Well, the cynical observer might conclude that Tang hadn’t said anything significant at all. Since Beijing could withhold approval by arguing that Japan wasn’t either doing enough for East Asian development, or that it wasn’t continuing its pattern of peaceful development. Not beyond the realm of responsible speculation! Speculation supported by negative reaction from Beijing to recent passage of the constitutional revision referendum law. And expressions of concern over plans to revise the constitution. Including Article Nine.

Nonetheless, State Councillor Tang’s statement to Komura over dinner in Beijing was received optimistically in Japan. We’ll have to see how all this works out.

Significance of the 2008 Olympics

One final thought. This mentioned anonymously by a long-time observer of both China and Japan, and the relationship between them, during a recent telephone conversation. That is the importance of the 2008 Olympics for Beijing. According to this observer, I have under-estimated the importance of a successful Olympics for their 2008 hosts. Further, he suspects that a desire to minimize bilateral friction prior to that event has contributed significantly to China’s recent more conciliatory behavior.

Interesting point. One we should be sure to include here. Certainly, China needs the cooperation of Japan’s corporations during the elaborate preparations required to host such an event. Construction technology; communications technology. And the rest of it. And, realistically speaking, many of the international guests for the 2008 Games will come from Japan. It would be disastrous for China’s Olympic planners should Japanese tourism be restricted during the event.

Certainly Beijing has made mention of the Olympics an important component of their recent diplomatic activities. In late March, Lower House Speaker, Yohei Kono, was asked to form a “Parliamentary League in Support of the 2008 Olympics.” Kono, long a reliable friend of Beijing, created the organization. With broad, supra-partisan membership. Though the core leadership group may have an anti-Abe political tinge. Especially among its senior LDP members. Chinese Premier Wen, during his recent visit to Tokyo, also invited Japan’s emperor to attend the Olympics opening ceremony. An invitation that Japan’s political journalists described as unexpected by the Japanese side.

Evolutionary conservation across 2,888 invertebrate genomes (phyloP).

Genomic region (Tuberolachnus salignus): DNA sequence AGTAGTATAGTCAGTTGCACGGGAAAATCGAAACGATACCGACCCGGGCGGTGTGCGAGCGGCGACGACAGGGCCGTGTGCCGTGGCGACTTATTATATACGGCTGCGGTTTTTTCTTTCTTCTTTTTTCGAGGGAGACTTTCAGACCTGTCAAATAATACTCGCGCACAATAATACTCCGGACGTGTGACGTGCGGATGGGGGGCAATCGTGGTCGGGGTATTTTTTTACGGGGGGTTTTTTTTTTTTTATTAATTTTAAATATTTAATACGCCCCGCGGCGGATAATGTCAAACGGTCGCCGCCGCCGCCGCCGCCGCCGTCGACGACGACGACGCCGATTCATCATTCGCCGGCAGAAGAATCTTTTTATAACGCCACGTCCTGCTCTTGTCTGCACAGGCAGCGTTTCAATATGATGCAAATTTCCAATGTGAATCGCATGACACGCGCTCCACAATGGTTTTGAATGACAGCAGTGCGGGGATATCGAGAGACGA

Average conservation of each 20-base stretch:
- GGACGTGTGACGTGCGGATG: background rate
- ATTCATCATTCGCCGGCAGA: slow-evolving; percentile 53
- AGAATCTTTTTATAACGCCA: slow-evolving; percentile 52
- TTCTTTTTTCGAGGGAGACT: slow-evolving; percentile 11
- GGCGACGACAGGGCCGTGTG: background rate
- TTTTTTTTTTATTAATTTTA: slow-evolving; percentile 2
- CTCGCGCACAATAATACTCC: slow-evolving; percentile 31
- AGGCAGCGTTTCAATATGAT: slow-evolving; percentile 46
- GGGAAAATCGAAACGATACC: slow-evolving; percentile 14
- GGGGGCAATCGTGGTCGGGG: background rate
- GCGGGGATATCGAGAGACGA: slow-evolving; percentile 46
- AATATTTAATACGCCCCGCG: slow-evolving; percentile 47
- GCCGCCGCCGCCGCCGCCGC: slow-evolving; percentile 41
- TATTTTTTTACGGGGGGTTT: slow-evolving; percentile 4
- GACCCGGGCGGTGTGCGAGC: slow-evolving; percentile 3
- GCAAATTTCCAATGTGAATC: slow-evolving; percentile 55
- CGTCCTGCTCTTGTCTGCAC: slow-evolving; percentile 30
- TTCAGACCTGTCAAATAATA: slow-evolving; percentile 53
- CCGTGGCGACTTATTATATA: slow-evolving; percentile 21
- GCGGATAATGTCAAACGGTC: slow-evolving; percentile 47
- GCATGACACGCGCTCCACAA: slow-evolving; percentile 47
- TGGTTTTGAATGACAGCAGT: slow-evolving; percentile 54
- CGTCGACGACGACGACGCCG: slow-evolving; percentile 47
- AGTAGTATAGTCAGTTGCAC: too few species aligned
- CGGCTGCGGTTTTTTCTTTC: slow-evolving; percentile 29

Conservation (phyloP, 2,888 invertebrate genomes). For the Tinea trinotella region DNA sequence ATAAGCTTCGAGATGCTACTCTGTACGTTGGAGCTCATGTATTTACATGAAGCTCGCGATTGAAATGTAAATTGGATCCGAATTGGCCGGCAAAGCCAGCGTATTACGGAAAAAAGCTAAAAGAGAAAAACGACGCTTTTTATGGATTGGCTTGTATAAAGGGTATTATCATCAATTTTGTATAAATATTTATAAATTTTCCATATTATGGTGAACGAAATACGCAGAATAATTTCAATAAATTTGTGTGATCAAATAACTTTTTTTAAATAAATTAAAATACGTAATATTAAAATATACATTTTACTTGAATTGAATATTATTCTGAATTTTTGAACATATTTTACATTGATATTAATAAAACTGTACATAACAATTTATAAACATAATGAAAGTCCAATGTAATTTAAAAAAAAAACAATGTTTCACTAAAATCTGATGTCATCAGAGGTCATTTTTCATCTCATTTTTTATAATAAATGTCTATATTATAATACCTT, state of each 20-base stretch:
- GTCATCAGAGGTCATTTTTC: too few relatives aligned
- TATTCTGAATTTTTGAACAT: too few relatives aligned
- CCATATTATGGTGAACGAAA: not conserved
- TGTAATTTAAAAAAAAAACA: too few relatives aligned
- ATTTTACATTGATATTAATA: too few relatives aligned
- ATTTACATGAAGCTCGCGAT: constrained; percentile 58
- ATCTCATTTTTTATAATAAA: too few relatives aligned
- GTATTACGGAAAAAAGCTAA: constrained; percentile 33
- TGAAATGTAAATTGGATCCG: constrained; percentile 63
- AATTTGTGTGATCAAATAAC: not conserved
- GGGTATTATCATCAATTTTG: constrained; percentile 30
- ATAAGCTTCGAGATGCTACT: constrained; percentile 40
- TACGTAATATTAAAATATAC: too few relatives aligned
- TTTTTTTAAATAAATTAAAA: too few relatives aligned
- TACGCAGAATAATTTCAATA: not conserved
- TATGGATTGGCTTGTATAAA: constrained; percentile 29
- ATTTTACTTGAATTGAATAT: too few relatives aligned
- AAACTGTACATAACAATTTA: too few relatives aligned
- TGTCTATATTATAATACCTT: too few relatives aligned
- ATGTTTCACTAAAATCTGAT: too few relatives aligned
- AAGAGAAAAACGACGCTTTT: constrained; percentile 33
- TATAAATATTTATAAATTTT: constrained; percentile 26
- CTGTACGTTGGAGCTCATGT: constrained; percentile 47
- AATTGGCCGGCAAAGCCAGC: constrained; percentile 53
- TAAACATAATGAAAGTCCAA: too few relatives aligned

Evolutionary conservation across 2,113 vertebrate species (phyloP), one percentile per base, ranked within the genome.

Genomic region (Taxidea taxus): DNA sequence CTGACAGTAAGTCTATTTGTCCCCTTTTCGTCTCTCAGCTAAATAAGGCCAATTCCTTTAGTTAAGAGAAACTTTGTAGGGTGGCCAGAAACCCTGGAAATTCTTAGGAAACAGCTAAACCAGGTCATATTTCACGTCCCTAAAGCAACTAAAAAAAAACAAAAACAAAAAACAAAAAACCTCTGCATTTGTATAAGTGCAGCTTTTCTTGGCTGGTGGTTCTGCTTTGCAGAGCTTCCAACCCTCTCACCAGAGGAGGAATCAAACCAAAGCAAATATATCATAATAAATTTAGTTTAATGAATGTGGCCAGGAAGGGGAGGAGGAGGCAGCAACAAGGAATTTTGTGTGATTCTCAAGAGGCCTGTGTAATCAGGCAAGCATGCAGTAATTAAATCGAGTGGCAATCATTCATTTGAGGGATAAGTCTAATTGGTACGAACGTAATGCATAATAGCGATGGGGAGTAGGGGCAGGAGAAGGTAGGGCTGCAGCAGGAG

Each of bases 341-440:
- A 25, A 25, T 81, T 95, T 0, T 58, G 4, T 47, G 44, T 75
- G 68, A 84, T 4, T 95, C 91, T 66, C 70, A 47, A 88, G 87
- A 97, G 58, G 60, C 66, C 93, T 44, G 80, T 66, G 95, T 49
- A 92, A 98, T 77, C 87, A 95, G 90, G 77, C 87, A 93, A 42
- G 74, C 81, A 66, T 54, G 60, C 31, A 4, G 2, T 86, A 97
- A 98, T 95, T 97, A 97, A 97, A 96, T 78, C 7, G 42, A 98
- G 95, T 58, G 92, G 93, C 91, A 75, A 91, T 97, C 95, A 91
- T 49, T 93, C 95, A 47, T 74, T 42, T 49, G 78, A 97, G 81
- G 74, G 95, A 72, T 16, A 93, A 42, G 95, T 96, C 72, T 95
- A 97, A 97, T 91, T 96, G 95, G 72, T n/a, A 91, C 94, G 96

So, there’s ample evidence to support the notion that a successful 2008 Olympics is more important for the Beijing regime than it may appear. And that Beijing is more willing to cooperate with Tokyo to assure its success. But if that’s true, what will happen once the 2008 Olympics are over? Well, there’s the Shanghai Expo scheduled for 2010. Hmmm. I’ll try to keep you posted. And keep in touch with specialists on Chinese domestic politics.

Concluding Comments

Well, once again we’ve come to the end of our time this week. Even a bit over. But the topics we’ve considered deserve the extra attention. And more. I had a terrific John Duffey bluegrass clip for you this week. But forgot to bring it along from home when we hit the road with our mobile studio! Sorry about that. I’ll put it up next week for sure. And it’s worth the wait. Please continue to send your e-mail comments and suggestions to me at RobertCAngel@gmail.com. I read them all, and answer as many as possible. Even when traveling. G-mail’s great that way. Just an internet connection away. So,

Goodbye all. Until next week.